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China's last Maoist village attracts tourists

Disneyland has "Main Street, USA", a monorail and Mickey Mouse. China's Nanjie village has "East is Red Square", red trams and Mao Zedong. The village has become a big hit with nostalgic Chinese tourists.

Every year, hundreds of thousands of visitors flock to the hamlet in central Henan province which has become an attraction with its idealised vision of village life right out of the Communist past.

The village's 3,700 residents wake up every morning to broadcasts praising Mao and start their work days with a hearty group rendition of "red" songs about the virtues of Communism. Nanjie follows a retro model of collectively-owned enterprises and chirpy ideological indoctrination, appearing frozen in an era before market reforms transformed China into the world's second largest economy.

Tourists take small red trams with names like "Moderate Prosperity" and "Chinese Dream" from the giant Mao statue in the town's iconic "East is Red Square" to parks, factories and public housing blocks where residents share stories about the joys of collectivism. Recently, nostalgia seekers have been replaced by local officials and party members "coming to study the Nanjie spirit," local journalist Lie Xiujuan said as she led visitors on a tour of the village's botanical gardens, which feature a life size replica of Mao's childhood home.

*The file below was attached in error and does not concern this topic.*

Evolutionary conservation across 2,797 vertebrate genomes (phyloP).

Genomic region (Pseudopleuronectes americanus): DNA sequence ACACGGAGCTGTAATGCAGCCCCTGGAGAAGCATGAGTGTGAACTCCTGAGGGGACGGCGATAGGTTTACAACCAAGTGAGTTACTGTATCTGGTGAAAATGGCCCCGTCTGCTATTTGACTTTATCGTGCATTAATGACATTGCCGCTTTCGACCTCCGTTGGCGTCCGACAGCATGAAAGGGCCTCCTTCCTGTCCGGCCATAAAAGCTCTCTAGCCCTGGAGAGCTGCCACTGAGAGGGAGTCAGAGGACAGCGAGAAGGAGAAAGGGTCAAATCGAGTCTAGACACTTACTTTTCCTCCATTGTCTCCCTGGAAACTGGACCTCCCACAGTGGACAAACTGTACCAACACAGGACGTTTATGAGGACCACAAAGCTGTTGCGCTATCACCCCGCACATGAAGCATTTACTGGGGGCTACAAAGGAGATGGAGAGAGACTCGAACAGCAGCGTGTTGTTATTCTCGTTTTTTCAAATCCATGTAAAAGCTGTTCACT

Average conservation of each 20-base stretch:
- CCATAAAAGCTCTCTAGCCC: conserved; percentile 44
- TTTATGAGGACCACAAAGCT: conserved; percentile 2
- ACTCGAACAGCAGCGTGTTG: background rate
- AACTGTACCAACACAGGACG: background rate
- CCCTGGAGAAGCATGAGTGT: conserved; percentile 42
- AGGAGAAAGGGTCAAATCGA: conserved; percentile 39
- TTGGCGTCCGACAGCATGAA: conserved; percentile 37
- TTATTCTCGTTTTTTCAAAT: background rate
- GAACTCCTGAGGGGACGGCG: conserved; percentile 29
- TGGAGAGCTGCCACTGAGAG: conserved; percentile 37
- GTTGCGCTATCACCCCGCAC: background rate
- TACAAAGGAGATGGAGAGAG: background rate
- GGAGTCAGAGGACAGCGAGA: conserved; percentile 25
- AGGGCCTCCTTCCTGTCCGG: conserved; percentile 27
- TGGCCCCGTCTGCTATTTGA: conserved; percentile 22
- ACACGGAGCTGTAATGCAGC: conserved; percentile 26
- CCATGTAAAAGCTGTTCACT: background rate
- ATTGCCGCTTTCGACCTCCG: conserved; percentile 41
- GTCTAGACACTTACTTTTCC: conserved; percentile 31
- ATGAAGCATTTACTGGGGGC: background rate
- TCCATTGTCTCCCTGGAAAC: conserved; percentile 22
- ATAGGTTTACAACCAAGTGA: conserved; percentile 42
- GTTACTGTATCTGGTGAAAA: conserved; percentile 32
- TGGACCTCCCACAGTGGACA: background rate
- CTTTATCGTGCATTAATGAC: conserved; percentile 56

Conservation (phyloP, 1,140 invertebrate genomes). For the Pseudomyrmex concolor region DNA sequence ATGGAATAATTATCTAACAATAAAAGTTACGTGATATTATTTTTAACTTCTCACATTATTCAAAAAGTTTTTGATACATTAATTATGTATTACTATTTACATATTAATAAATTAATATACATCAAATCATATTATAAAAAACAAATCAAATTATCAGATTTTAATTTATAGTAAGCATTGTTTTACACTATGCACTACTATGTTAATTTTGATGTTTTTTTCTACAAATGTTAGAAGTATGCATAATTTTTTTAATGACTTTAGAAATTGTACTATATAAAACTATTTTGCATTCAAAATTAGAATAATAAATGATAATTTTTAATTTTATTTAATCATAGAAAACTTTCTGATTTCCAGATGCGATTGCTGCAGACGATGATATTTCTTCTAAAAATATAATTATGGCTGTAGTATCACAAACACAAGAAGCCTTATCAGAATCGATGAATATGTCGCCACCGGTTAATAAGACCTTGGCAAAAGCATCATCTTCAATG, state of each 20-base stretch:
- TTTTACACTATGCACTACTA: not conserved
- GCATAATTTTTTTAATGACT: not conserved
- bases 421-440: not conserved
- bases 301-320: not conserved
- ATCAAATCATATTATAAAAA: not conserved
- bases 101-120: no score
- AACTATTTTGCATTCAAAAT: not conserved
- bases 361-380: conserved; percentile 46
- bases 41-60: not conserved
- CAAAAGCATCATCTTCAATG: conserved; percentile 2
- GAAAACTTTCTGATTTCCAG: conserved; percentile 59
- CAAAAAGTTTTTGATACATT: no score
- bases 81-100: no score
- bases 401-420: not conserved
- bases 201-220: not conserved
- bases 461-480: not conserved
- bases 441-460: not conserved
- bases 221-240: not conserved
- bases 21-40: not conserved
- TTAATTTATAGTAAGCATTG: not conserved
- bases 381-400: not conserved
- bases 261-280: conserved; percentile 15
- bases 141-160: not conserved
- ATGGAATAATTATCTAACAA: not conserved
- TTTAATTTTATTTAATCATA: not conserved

Nanjie China Mao Statue Henan (DW/E.Rammeloo)

A statue of chairmann Mao at the central square of Nanjie Village

Today, residents live in modest public apartments, identical right down to the furniture and flatscreen TVs. "Everything is managed very well," government employee Wang Chunju said as she sat in her community-provided flat, fidgeting with her iPhone.

But it is hard to tell how much is real and how much is a show for Nanjie's more than 500,000 visitors a year. A weekly newspaper publishes "positive" news alongside Mao quotes and stories. At Nanjie's instant noodle factory, local officials freely admitted to staging "every day" performances of Communist "red" songs for the benefit of visiting reporters.

While officials said tourism makes only a small contribution to Nanjie's economy, its image is an asset that earns it the support of top politicians, as well as the general public. Outside Nanjie's gates, a woman working at a liquor store admiringly explained the village's fascination. "They're real Communists over there," she said with a laugh. "I guess you could say the rest of us are capitalists."

is/ch (afp)
 

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